Cadillac Desert The American West and Its Disappearing Water (KINDLE)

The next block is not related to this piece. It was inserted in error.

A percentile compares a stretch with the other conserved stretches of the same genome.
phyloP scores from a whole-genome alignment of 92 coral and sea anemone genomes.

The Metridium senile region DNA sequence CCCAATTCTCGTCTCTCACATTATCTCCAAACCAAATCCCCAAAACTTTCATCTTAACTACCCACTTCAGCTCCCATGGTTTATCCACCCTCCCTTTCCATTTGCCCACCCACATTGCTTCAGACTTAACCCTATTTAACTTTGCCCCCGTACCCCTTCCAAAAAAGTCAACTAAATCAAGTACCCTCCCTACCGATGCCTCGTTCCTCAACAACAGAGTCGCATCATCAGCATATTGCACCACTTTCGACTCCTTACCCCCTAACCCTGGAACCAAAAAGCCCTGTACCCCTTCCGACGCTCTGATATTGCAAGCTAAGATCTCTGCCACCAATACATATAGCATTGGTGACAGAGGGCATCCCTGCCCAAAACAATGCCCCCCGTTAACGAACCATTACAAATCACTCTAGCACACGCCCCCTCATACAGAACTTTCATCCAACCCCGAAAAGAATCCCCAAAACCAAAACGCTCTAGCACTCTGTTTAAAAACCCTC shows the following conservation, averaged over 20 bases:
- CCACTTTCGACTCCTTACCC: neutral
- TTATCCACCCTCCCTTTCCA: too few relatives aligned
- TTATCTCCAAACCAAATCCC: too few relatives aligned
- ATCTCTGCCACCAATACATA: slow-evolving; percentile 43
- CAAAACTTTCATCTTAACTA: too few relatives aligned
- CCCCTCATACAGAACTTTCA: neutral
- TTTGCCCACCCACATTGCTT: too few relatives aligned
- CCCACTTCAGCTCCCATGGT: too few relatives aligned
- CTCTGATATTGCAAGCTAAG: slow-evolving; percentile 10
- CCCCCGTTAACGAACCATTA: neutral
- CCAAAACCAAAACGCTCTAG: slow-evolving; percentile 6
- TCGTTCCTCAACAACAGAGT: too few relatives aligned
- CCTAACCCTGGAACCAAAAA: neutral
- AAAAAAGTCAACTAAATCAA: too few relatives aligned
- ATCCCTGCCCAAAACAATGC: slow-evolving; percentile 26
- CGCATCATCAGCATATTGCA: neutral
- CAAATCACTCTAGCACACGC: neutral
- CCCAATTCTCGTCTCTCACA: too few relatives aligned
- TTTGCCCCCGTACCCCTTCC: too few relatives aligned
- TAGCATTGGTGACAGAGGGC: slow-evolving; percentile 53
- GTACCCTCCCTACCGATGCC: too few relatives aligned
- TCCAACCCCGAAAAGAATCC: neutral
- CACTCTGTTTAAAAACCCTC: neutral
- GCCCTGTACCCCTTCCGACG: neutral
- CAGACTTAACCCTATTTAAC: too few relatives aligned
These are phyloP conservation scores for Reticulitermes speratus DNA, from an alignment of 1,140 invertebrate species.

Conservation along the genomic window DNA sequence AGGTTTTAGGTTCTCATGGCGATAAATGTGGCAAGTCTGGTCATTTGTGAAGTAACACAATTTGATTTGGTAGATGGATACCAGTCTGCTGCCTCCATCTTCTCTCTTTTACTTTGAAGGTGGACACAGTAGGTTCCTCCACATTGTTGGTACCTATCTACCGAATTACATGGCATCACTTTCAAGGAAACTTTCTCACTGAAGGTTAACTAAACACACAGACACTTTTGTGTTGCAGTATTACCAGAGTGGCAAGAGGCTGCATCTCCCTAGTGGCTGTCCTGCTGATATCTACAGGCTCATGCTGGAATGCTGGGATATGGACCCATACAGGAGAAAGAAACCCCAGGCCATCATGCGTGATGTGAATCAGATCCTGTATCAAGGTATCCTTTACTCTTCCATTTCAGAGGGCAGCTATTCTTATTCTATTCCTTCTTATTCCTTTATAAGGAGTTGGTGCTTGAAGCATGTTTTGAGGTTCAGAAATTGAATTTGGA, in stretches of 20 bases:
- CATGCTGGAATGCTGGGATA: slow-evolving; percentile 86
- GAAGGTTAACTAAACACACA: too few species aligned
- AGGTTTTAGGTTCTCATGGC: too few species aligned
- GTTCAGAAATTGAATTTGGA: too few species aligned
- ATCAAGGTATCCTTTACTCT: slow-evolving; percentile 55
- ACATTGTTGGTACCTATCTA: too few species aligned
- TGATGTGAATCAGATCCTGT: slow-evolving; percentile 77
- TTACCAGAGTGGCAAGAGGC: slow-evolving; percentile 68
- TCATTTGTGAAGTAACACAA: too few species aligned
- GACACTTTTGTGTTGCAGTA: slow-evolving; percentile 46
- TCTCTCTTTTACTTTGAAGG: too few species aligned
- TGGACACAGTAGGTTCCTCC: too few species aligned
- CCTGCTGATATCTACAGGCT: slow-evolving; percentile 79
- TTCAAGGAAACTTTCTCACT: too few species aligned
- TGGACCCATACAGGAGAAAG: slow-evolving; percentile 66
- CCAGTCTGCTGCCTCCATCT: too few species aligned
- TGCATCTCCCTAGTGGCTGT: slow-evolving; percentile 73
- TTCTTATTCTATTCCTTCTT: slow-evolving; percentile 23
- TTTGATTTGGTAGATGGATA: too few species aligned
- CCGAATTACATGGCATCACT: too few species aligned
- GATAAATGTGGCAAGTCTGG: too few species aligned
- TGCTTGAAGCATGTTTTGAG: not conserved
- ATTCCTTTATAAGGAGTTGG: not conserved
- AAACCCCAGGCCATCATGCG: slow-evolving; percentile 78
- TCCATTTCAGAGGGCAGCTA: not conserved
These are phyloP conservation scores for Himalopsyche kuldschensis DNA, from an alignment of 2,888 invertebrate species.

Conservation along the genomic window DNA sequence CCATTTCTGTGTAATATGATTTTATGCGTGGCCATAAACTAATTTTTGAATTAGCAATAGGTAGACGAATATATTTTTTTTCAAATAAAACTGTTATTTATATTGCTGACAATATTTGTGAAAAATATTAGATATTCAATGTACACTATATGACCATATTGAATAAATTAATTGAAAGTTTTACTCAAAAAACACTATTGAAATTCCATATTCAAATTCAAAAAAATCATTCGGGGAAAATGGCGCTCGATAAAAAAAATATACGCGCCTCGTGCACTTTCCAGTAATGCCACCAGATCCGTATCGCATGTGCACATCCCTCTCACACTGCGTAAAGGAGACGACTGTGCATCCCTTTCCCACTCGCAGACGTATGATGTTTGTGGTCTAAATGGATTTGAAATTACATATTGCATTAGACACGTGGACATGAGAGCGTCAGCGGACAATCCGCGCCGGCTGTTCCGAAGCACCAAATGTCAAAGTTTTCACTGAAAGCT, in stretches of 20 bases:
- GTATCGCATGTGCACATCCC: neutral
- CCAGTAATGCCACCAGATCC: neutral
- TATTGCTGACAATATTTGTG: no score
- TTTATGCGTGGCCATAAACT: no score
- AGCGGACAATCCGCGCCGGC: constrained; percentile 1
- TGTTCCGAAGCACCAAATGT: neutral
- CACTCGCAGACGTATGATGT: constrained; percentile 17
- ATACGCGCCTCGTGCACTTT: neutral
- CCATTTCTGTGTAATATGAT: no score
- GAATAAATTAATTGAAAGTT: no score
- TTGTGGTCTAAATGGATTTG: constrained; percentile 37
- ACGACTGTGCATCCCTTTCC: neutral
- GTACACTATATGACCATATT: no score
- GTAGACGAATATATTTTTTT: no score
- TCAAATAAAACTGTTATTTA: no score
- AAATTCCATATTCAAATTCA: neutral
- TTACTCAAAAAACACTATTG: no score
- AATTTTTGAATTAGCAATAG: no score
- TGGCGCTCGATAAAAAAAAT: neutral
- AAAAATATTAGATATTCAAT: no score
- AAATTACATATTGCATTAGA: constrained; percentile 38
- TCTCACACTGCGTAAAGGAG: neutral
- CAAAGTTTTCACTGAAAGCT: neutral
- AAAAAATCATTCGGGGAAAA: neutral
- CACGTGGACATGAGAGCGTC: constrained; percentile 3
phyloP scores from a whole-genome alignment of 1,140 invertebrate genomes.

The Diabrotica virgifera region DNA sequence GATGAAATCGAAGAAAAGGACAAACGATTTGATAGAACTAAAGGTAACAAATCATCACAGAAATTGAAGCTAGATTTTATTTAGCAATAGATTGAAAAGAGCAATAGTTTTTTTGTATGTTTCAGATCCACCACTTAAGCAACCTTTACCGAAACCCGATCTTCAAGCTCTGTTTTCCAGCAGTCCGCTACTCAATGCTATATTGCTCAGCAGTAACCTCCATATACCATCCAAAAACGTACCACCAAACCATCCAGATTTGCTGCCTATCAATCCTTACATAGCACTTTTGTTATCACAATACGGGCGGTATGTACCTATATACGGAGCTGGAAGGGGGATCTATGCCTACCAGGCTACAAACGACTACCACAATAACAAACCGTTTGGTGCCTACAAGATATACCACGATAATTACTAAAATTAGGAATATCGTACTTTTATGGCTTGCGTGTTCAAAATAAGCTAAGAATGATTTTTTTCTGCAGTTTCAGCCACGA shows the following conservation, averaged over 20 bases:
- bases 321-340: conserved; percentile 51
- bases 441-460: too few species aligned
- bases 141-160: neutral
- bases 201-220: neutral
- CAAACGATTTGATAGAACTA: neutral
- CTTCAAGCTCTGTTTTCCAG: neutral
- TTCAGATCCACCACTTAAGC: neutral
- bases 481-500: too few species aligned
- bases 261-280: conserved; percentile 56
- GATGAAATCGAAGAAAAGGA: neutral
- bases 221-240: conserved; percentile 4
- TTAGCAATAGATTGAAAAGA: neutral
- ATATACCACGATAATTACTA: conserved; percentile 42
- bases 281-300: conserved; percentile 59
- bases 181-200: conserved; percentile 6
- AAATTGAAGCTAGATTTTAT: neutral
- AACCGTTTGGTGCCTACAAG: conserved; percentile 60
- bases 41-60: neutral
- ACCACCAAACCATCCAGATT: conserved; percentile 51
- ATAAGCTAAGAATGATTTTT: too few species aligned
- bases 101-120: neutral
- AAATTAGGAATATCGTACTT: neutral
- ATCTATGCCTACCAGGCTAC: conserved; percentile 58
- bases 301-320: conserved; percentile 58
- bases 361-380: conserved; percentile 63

About 60% completedThe problem is that it is relentlessly negative and cynical It s entirely deserved mind you but the sheer and ceaseless inundation of greed corruption and ignorance depicted in the politicians and leaders behind the American southwest s water policy became too hard to swallow I m not naive and I absolutely loathe the phrase ignorance is bliss But honestly ignorance is bliss I eventually realize the value of the nowledge gained was less than what I was losing in disgust and distaste for my fellow human beings I m happy I read what I did for this was a topic on which I was wholly ignorant But I m also uite happy I stopped when I did for the book s themes become entirely repetitive and redundant An amazing book that was too longThe best synopsis I came upon was on page 484 illegal subsidies enrich big farmers whose excess production depresses crop prices nationwide and whose waste of cheap water creates an environmental calamity that could cost billions to solve He goes into copious detail in the 500 pages The political system congress Bureau of Reclamation and Army Corp of Engineers become a vicious cycle that dam and divert rivers as much as they can whether it makes sense or notLots of great stories how Los Angeles got its start and remains dependent on diverted water how western states fight over water the bull headedness of Floyd Dominy an early head of the Bureau how Jimmy Carter got eviscerated by politics trying to shut down bad projects how Lyndon Johnson got his political start by supporting dam projects on and on Also lots of long lists of dams and their capacity projects and their ill fatedness many mentions of millions of acre feetMarc Reisner was director of communications for the Natural Resources Defense Council NRDC so he leans towards preservation of the natural environment ie not dams Here he over communicated I would have loved to read the 200 page version As it is I had to come back to it several times to get through itThe original copyright is 1986 and he added an epilogue in 1992 I believe His book is filled with predictions of disaster Basically we are drawing down groundwater 1000 times faster than nature replenishes it It is 24 years later I d love to see an accounting of how well his predictions have come true Some reuired retroactive expectation management Marc Reisner was a journalist writing for a general audience Much like Charles Mann and Pollan and other pop non fiction writers from the journalistic world he was less concerned with thorough documentation than he was with persuasion and exposition even though few things are persuasive than accurate documentation and logical analysis With that in mind I should not have been so utterly enraged by the nearly complete absence of direct citations in this book despite numerous facts figures and yea uoted dialogue included Reisner was writing without the benefit of Endnote after all and he was a well respected tweedy looking academic so I should just trust him rightSome intriguing propositionsTeddy Roosevelt personally colluded with the city of Los Angles the Reclamation Service and the Forest Service to destroy the irrigated communities in Owens Valley for the sake of LAI guess the fact that TR s brand of environmentalism was way utilitarian than most people think isn t exactly news but the fact that his utilitarianism extended to provisioning a metropolis like LA was a bit surprisingIrrigated agriculture in the American West was is supported by a welfare stateApparently it s ok for the state to pay farmers in Ohio not to farm while practically giving away subsidized water to giant agribusiness conglomerates owned by oil companies in California but universal healthcare is a waste of money and would never work At least I Arise know I m free Just not free to eat wild salmonDamming and hydropower in the Pacific NW was instrumental in WWII bc electricity and lots of it are reuired to produce aluminum for planes and plutonium for A bombsReisner basically asserts that the US might not have defeated the Axis if it weren t for northwestern hydropower which is a pretty amazing idea that would have been even amazing with some supporting evidence showing increasing electricity generation and aluminum production in the US Germany and Japan during the war years Should I read Richard RhodesIn addition to the citation thing there were also these surreal moments of anti Irish racism like this description of William Mullholand His face is supremely Irish belligerence in repose a seductive churlish charm p 58 Seriously find a Japanese farmer who s cunning and inscrutable and you ll just about have me pegged Marc I might have to slam some Jameson andarate chop you to death Maybe it s petty of me to go all ad hominem on a dead environmentalist who clearly despite lack of citation Archies Americana, Vol. 1 knew about the history of water in the West than I ever will and yes the stereotypical Irish American is himself racist and perhaps anti Irish bigotry is so outdated and comical that the Simpsons were able to repeatedly employ it to great comedic effect over a decade ago breathes but c mon thisind of crap isn t appropriate in a respected work of non fiction Even from the 80sOverall if I swallowed my aforementioned misgivings this was a fascinating and engaging history of water in the West I was both intrigued and impressed by Reisner s unwillingness to impose some ind of grand theory on it all The events he depicts seem mostly driven by greed incompetence petty competition and simple climactic contingency I never got the sense that he was driving toward some absurdly reductive single flaw in our culture Water use in the West is messed up and this book is mostly about how it got that way not why For all its reputation as an environmentalist fire starter to mix metaphors uite horrifically though I was surprised at how little doomsaying Reisner indulged in Not until the very end does he start talking about silting reservoirs and salting the earth I should also say that despite the lack of citation the bibliography looks great I wonder if the interviews he conducted have been archived anywhereSome further reading seems like it might be a bit less journalistic scientific article testing some of Reisner s predictions available online but I d love to see it in person That was a slow read Very pretty And the author was very fond of obscure words Obscure words that I refuse to look up and I don t think I would have even with an electronic copy I read this book if this doesn t make you want to take Los Angeles and associated farmland and dump it in the ocean nothing will Great history of water development in the west What a book It s dense and involved and took me forever to read but it has fundamentally changed the way I view the American West And Reisner s writing is entertaining as hell. Bureau of Reclamation and the US Army Corps of Engineers in the competition to transform the WestBased on than a decade of research Cadillac Desert is a stunning expose and a dramatic intriguing history of the creation of an Eden an Eden that may be only a mira.